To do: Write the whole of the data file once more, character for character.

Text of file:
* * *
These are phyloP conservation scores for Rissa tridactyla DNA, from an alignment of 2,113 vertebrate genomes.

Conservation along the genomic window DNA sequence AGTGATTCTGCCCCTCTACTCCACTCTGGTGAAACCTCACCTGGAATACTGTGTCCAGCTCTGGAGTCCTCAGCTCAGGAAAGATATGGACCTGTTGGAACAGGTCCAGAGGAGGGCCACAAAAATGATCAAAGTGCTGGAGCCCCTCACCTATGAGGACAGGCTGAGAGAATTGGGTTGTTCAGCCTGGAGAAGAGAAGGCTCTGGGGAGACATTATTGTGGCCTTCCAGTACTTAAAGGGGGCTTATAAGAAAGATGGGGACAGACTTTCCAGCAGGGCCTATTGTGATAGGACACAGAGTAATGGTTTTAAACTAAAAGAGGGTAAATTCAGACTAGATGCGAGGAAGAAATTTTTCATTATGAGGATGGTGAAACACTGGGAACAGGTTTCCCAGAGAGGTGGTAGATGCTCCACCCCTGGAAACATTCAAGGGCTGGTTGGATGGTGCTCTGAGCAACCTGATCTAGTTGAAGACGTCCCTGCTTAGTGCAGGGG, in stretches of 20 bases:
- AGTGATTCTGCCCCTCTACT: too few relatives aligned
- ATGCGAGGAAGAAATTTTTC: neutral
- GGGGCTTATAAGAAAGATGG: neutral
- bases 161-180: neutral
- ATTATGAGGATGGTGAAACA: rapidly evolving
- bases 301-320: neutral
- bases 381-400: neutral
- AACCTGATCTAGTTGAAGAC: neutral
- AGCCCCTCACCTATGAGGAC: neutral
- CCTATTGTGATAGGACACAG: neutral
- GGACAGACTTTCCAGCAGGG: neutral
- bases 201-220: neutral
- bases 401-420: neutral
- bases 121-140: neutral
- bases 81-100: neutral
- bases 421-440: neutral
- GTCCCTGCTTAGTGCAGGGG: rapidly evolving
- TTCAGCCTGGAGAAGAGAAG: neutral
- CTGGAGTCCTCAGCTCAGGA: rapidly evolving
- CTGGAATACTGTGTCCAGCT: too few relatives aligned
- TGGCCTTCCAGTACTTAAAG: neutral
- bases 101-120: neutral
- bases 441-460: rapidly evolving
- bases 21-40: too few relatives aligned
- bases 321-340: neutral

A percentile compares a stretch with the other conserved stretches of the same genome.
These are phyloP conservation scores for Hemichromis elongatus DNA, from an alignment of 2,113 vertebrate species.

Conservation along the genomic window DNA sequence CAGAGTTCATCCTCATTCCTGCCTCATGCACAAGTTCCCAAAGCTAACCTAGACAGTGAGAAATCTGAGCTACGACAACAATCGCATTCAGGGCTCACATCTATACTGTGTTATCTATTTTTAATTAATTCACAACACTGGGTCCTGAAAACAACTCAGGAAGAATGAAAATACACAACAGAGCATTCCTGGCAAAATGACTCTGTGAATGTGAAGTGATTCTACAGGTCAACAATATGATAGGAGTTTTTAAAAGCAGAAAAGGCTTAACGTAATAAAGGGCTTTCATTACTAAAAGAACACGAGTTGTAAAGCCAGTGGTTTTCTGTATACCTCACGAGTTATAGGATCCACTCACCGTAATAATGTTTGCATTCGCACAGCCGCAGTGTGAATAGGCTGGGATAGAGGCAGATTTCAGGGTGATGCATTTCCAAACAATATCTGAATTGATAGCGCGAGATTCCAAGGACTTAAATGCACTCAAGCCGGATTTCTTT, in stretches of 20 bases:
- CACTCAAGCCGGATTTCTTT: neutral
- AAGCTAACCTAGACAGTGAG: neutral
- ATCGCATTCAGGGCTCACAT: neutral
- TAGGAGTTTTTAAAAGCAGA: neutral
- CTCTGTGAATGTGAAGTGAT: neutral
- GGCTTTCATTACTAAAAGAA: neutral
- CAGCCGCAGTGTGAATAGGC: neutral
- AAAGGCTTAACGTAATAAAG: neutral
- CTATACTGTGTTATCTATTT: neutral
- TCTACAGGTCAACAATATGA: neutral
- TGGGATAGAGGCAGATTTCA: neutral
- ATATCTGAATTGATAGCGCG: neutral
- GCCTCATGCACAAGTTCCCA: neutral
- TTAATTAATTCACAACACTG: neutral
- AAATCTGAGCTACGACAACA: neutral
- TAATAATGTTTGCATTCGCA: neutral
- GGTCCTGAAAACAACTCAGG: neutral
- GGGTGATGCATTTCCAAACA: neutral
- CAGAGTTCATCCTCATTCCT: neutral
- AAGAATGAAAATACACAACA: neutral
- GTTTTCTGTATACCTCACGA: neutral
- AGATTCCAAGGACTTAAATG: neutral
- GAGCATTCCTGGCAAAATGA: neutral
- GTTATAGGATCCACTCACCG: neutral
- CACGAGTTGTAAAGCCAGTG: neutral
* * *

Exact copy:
These are phyloP conservation scores for Rissa tridactyla DNA, from an alignment of 2,113 vertebrate genomes.

Conservation along the genomic window DNA sequence AGTGATTCTGCCCCTCTACTCCACTCTGGTGAAACCTCACCTGGAATACTGTGTCCAGCTCTGGAGTCCTCAGCTCAGGAAAGATATGGACCTGTTGGAACAGGTCCAGAGGAGGGCCACAAAAATGATCAAAGTGCTGGAGCCCCTCACCTATGAGGACAGGCTGAGAGAATTGGGTTGTTCAGCCTGGAGAAGAGAAGGCTCTGGGGAGACATTATTGTGGCCTTCCAGTACTTAAAGGGGGCTTATAAGAAAGATGGGGACAGACTTTCCAGCAGGGCCTATTGTGATAGGACACAGAGTAATGGTTTTAAACTAAAAGAGGGTAAATTCAGACTAGATGCGAGGAAGAAATTTTTCATTATGAGGATGGTGAAACACTGGGAACAGGTTTCCCAGAGAGGTGGTAGATGCTCCACCCCTGGAAACATTCAAGGGCTGGTTGGATGGTGCTCTGAGCAACCTGATCTAGTTGAAGACGTCCCTGCTTAGTGCAGGGG, in stretches of 20 bases:
- AGTGATTCTGCCCCTCTACT: too few relatives aligned
- ATGCGAGGAAGAAATTTTTC: neutral
- GGGGCTTATAAGAAAGATGG: neutral
- bases 161-180: neutral
- ATTATGAGGATGGTGAAACA: rapidly evolving
- bases 301-320: neutral
- bases 381-400: neutral
- AACCTGATCTAGTTGAAGAC: neutral
- AGCCCCTCACCTATGAGGAC: neutral
- CCTATTGTGATAGGACACAG: neutral
- GGACAGACTTTCCAGCAGGG: neutral
- bases 201-220: neutral
- bases 401-420: neutral
- bases 121-140: neutral
- bases 81-100: neutral
- bases 421-440: neutral
- GTCCCTGCTTAGTGCAGGGG: rapidly evolving
- TTCAGCCTGGAGAAGAGAAG: neutral
- CTGGAGTCCTCAGCTCAGGA: rapidly evolving
- CTGGAATACTGTGTCCAGCT: too few relatives aligned
- TGGCCTTCCAGTACTTAAAG: neutral
- bases 101-120: neutral
- bases 441-460: rapidly evolving
- bases 21-40: too few relatives aligned
- bases 321-340: neutral

A percentile compares a stretch with the other conserved stretches of the same genome.
These are phyloP conservation scores for Hemichromis elongatus DNA, from an alignment of 2,113 vertebrate species.

Conservation along the genomic window DNA sequence CAGAGTTCATCCTCATTCCTGCCTCATGCACAAGTTCCCAAAGCTAACCTAGACAGTGAGAAATCTGAGCTACGACAACAATCGCATTCAGGGCTCACATCTATACTGTGTTATCTATTTTTAATTAATTCACAACACTGGGTCCTGAAAACAACTCAGGAAGAATGAAAATACACAACAGAGCATTCCTGGCAAAATGACTCTGTGAATGTGAAGTGATTCTACAGGTCAACAATATGATAGGAGTTTTTAAAAGCAGAAAAGGCTTAACGTAATAAAGGGCTTTCATTACTAAAAGAACACGAGTTGTAAAGCCAGTGGTTTTCTGTATACCTCACGAGTTATAGGATCCACTCACCGTAATAATGTTTGCATTCGCACAGCCGCAGTGTGAATAGGCTGGGATAGAGGCAGATTTCAGGGTGATGCATTTCCAAACAATATCTGAATTGATAGCGCGAGATTCCAAGGACTTAAATGCACTCAAGCCGGATTTCTTT, in stretches of 20 bases:
- CACTCAAGCCGGATTTCTTT: neutral
- AAGCTAACCTAGACAGTGAG: neutral
- ATCGCATTCAGGGCTCACAT: neutral
- TAGGAGTTTTTAAAAGCAGA: neutral
- CTCTGTGAATGTGAAGTGAT: neutral
- GGCTTTCATTACTAAAAGAA: neutral
- CAGCCGCAGTGTGAATAGGC: neutral
- AAAGGCTTAACGTAATAAAG: neutral
- CTATACTGTGTTATCTATTT: neutral
- TCTACAGGTCAACAATATGA: neutral
- TGGGATAGAGGCAGATTTCA: neutral
- ATATCTGAATTGATAGCGCG: neutral
- GCCTCATGCACAAGTTCCCA: neutral
- TTAATTAATTCACAACACTG: neutral
- AAATCTGAGCTACGACAACA: neutral
- TAATAATGTTTGCATTCGCA: neutral
- GGTCCTGAAAACAACTCAGG: neutral
- GGGTGATGCATTTCCAAACA: neutral
- CAGAGTTCATCCTCATTCCT: neutral
- AAGAATGAAAATACACAACA: neutral
- GTTTTCTGTATACCTCACGA: neutral
- AGATTCCAAGGACTTAAATG: neutral
- GAGCATTCCTGGCAAAATGA: neutral
- GTTATAGGATCCACTCACCG: neutral
- CACGAGTTGTAAAGCCAGTG: neutral